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Keep Britain tidied 

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IF you haven’t heard of Marie Kondo, you are in the minority. The petite cleaning lady from Japan has conquered the world with her best-seller The Life-Changing Magic of Tidying.

It takes something pretty special to become a global phenomenon, let alone a verb (as in ‘I’m going to Marie Kondo my bedroom’). All credit to anyone who can turn the drudgery of de-cluttering into a confidence-boosting celebration of life.  

As Adam Smith wrote: ‘What is prudence in the conduct of every private family can scarce be folly in that of a great kingdom.’ In laying out her philosophy of tidying, Marie Kondo has inadvertently told us how to fix the world.  

Government has become like an excessively cluttered house. The passage of time sees us ineluctably surrounded by stuff we don’t actually want. From Jane Fonda tummy-toners to George Foreman grills. Pretty soon, your once-pristine property resembles a junk shop.     

Yet somehow we cannot let go. This is what behavioural psychologists call the endowment effect. We find it much harder to get rid of what we’ve got, even if we would never go out and buy it.  

It is this human quirk that has turned the self-storage unit into the biggest real estate bonanza going. The annual spend by British households on self-storage far exceeds the value of the stuff stored. They’d be richer and freer if they just burned the lot and started afresh.  

The same thing can be said for modern government. Thanks to a blend of sentimentality, obsolescence, fleeting aspirations, and things that seemed like a good idea at the time, we have accumulated too much: too much law, too much bureaucracy, too much cost and too much waste.  

The result is a chaotic mess. We would all be richer and freer if those in charge could just find the courage to throw out the junk and start afresh.  

But how to find that impetus and where to start? This is where Marie Kondo comes in. Her approach is simple and clever. As with so many great insights, it begins with an inversion: Instead of deciding what to throw away, decide what you really want to keep. Keep only the things that inspire joy. Then throw everything else away.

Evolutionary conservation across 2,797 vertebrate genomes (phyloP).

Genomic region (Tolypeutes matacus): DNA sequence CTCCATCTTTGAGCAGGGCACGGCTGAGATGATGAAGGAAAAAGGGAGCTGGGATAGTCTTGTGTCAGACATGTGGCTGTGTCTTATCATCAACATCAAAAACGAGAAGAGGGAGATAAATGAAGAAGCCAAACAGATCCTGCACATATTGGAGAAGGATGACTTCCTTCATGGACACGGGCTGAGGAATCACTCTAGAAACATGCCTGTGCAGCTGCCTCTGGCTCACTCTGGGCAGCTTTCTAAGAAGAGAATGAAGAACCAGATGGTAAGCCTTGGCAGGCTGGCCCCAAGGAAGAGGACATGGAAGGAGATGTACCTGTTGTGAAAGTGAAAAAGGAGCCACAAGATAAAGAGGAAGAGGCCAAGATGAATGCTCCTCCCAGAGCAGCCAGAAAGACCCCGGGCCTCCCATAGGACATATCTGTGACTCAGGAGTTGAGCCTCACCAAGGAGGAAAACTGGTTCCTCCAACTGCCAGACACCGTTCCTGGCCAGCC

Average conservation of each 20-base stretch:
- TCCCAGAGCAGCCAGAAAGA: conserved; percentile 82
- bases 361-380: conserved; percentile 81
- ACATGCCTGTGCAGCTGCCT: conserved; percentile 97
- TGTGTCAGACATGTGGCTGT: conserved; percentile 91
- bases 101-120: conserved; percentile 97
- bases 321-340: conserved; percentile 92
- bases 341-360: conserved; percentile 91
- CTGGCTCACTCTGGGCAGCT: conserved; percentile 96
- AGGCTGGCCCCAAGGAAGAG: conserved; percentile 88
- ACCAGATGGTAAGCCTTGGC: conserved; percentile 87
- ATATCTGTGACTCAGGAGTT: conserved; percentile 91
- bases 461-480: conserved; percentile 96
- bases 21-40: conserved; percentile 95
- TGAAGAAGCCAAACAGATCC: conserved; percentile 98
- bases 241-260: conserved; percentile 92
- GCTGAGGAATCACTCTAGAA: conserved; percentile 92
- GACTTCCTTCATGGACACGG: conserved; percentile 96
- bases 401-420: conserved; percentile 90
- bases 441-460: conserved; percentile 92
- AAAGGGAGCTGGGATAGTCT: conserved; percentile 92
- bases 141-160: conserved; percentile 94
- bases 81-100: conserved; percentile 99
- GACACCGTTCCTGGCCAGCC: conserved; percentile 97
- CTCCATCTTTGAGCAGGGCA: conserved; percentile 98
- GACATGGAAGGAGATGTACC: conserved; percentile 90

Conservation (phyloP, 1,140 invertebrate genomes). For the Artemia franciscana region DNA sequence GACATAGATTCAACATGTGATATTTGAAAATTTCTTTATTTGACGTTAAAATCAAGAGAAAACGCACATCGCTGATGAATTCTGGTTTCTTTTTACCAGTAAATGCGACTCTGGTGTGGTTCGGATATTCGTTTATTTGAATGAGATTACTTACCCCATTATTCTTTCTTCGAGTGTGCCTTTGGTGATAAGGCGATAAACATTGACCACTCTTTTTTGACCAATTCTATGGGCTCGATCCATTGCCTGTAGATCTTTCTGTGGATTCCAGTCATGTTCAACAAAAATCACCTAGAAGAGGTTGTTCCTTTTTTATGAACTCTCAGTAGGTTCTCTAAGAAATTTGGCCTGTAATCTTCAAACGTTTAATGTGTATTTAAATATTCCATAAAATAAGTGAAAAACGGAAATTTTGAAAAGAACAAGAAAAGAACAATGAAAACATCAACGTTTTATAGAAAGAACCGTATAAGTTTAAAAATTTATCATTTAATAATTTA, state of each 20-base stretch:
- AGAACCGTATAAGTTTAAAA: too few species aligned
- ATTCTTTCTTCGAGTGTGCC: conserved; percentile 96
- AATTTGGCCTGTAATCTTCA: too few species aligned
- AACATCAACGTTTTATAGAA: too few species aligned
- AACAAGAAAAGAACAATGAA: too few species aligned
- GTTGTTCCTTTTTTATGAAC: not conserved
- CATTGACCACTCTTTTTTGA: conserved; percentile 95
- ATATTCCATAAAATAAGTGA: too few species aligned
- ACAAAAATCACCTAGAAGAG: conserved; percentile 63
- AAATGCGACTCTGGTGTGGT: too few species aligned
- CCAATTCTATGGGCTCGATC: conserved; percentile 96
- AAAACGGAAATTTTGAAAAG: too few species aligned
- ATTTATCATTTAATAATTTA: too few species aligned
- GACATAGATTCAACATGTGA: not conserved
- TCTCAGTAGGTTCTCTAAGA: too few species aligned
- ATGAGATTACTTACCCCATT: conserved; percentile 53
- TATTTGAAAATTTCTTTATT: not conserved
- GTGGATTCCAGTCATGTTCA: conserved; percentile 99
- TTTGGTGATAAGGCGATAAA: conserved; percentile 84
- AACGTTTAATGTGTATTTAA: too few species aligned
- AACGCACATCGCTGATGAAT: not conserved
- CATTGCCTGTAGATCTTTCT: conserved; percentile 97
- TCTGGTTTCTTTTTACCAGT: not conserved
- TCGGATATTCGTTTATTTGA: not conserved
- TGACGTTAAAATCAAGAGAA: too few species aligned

In other words, if a piece of legislation or initiative is not great – if it is not beautifully drafted, really important and at the core of what we want Britain to be – repeal it and abolish all the quangos and jobsworths that hang off it.  

Secondly, sort by category. Pile up all the criminal laws and chuck away all those silly non-crimes. Gather the 20,000 pages of tax law and bin at least half. Media interventions and restrictions on freedom of expression – the lot can go. All that dross from our EU days can be dumped.  

Crucially, do this as quickly and completely as possible. Be joyfully ruthless about the process. We would never pass the Human Rights Act or repressive hate speech laws. Nor would we ever give away so much legislative power to opaque and unaccountable bodies, most of which have been nothing but embarrassments. So ditch them all and do it quickly. You won’t miss them when they’re gone. 

We can be pretty gung-ho about it, particularly because the UK is a common law country. As a back-up to statutory legislation we have centuries of laws and principles made by judges.  

The truth is, if you repealed every Act of Parliament tomorrow, you would barely notice the difference. Under common law, you could still enforce contracts, convict criminals, sell houses, execute wills or even divorce your spouse.  

Moreover, even if something important did get lobbed on to the bonfire, we could revive it pretty fast.  What Covid has demonstrated is that our parliamentary system is well equipped to pass legislation in a matter of hours if it is really needed.